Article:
The most common adverse reactions or laboratory abnormalities (≥20% in incidence) in patients treated with LONSURF in combination with bevacizumab vs LONSURF alone were neutropenia (80% vs 68%), anemia (68% vs 73%), thrombocytopenia (54% vs 29%), fatigue (45% vs 37%), nausea (37% vs 27%), increased aspartate aminotransferase (34% vs 28%), increased alanine aminotransferase (33% vs 23%), increased alkaline phosphate (31% vs 36%), decreased sodium (25% vs 20%), diarrhea (21% vs 19%), abdominal pain (20% vs 18%), and decreased appetite (20% vs 15%).
Please see accompanying full Prescribing Information.
About Taiho Oncology, Inc.
The mission of Taiho Oncology, Inc. is to improve the lives of patients with cancer, their families and their caregivers. The company specializes in the development of orally administered anti-cancer agents and markets these medicines for a range of tumor types in the U.S. Taiho Oncology’s growing pipeline of antimetabolic and selectively targeted anti-cancer agents is led by a world-class clinical development organization. Taiho Oncology is a subsidiary of Taiho Pharmaceutical Co., Ltd. which is part of Otsuka Holdings Co., Ltd. Taiho Oncology is headquartered in Princeton, New Jersey and oversees its parent company’s European and Canadian operations, which are located in Zug, Switzerland and Oakville, Ontario, Canada.
For more information, visit www.taihooncology.com.
About Taiho Pharmaceutical Co., Ltd.
Taiho Pharmaceutical, a subsidiary of Otsuka Holdings Co., Ltd. (www.otsuka.com/en/), is an R&D-driven specialty pharma with a focus on oncology. Taiho Pharmaceutical also has development programs in allergy and immunology, and consumer healthcare products. Our corporate philosophy takes the form of a pledge: “We strive to improve human health and contribute to a society enriched by smiles.”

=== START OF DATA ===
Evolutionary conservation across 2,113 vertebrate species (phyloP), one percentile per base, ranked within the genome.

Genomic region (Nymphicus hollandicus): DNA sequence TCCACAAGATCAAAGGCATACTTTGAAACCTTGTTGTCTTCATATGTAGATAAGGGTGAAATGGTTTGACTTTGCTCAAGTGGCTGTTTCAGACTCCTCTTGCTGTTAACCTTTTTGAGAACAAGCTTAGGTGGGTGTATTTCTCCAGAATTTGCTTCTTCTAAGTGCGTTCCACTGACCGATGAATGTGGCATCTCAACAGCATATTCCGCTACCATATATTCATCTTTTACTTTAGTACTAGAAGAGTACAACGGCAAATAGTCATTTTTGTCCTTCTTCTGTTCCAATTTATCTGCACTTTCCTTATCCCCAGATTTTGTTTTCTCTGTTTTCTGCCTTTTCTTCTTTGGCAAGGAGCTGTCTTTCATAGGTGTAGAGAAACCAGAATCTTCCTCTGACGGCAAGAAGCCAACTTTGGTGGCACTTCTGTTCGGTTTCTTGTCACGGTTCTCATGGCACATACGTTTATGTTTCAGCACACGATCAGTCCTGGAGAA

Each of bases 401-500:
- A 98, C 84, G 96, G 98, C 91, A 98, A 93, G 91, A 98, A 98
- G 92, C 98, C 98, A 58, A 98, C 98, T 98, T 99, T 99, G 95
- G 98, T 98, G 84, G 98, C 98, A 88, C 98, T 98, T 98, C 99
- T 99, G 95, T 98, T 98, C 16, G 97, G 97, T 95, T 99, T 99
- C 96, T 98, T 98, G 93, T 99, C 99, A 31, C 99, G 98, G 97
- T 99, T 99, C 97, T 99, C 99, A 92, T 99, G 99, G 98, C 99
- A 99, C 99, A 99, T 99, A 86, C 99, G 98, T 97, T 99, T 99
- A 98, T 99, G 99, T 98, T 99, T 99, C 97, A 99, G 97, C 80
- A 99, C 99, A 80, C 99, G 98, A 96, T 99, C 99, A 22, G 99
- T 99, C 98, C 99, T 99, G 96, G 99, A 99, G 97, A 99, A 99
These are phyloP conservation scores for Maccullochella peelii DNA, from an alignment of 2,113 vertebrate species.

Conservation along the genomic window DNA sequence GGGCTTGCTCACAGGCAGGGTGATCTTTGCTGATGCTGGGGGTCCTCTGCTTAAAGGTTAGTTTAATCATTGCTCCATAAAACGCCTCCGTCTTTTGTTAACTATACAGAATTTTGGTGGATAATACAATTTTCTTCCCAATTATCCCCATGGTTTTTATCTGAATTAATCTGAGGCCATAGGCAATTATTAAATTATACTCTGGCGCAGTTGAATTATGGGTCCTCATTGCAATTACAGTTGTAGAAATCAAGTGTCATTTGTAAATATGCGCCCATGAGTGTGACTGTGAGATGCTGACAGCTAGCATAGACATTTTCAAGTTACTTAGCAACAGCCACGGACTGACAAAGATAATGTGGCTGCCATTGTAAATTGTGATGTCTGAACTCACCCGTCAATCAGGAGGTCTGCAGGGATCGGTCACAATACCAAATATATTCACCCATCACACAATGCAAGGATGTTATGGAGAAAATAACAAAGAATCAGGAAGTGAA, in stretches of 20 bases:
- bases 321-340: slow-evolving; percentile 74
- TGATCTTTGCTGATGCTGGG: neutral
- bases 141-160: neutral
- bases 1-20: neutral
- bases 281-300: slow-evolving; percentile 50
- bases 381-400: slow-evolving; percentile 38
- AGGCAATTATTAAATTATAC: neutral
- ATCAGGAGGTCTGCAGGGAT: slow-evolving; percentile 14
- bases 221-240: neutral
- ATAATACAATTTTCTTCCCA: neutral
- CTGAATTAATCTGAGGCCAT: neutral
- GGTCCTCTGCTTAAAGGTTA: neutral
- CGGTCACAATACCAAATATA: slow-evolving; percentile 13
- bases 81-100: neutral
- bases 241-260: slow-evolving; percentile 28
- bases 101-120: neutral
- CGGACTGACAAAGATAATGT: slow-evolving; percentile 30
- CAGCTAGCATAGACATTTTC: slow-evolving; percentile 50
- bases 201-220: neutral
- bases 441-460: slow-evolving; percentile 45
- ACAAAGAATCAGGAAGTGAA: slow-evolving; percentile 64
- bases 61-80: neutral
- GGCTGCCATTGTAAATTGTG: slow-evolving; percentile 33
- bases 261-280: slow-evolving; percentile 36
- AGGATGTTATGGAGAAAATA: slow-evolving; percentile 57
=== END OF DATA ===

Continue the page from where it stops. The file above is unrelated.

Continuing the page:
For more information about Taiho Pharmaceutical, please visit: www.taiho.co.jp/en/.
LONSURF is a registered trademark of Taiho Pharmaceutical Co., Ltd.
Taiho Pharmaceutical Media Contact:
Taiho Pharmaceutical Co., Ltd.
a Regorafenib or trifluridine + tipiracil with or without bevacizumab are treatment options for patients who have progressed through all available regimens.
1 Prager GW, Taieb J, Fakih M, et al. Trifluridine–tipiracil and bevacizumab in refractory metastatic colorectal cancer. New England Journal of Medicine. 2023;388(18):1657-1667. Last accessed: July 2023. https://www.nejm.org/doi/10.1056/NEJMoa2214963
2 Prager G, Taieb J, Fakih M, et al. O-9 health-related quality of life associated with trifluridine/tipiracil in combination with bevacizumab in refractory metastatic colorectal cancer: An analysis of the phase 3 sunlight trial. Annals of Oncology. 2023;34. Last accessed July 2023. https://doi.org/10.1016/j.annonc.2023.04.024.
3 Wang J, Li S, Liu Y, Zhang C, Li H, Lai B. Metastatic patterns and survival outcomes in patients with stage IV colon cancer: A population-based analysis. Cancer Med. 2020;9(1):361-373. Last accessed: July 2023. https://www.ncbi.nlm.nih.gov/pmc/articles/PMC6943094/#cam42673-bib-0003.
4 National Comprehensive Cancer Network. National Comprehensive Cancer Network® Drugs and Biologics Compendium (NCCN Compendium®) for Colon Cancer (Version 2.2023-April 25, 2023) and Rectal Cancer (Version 3.2023-May 26, 2023). Last accessed July 2023. http://www.nccn.org/.
5 Siegel RL, Miller KD, Wagle NS, Jemal A. Cancer statistics, 2023. American Cancer Society CA: A Cancer Journal for Clinicians. 2023;73(1):17-48. Last accessed: July 2023. https://doi.org/10.3322/caac.21763.
6 National Cancer Institute Surveillance Epidemiology and End Results Program. Cancer Stat Facts: Colorectal Cancer. SEER. Last accessed July 13, 2023. https://seer.cancer.gov/statfacts/html/colorect.html.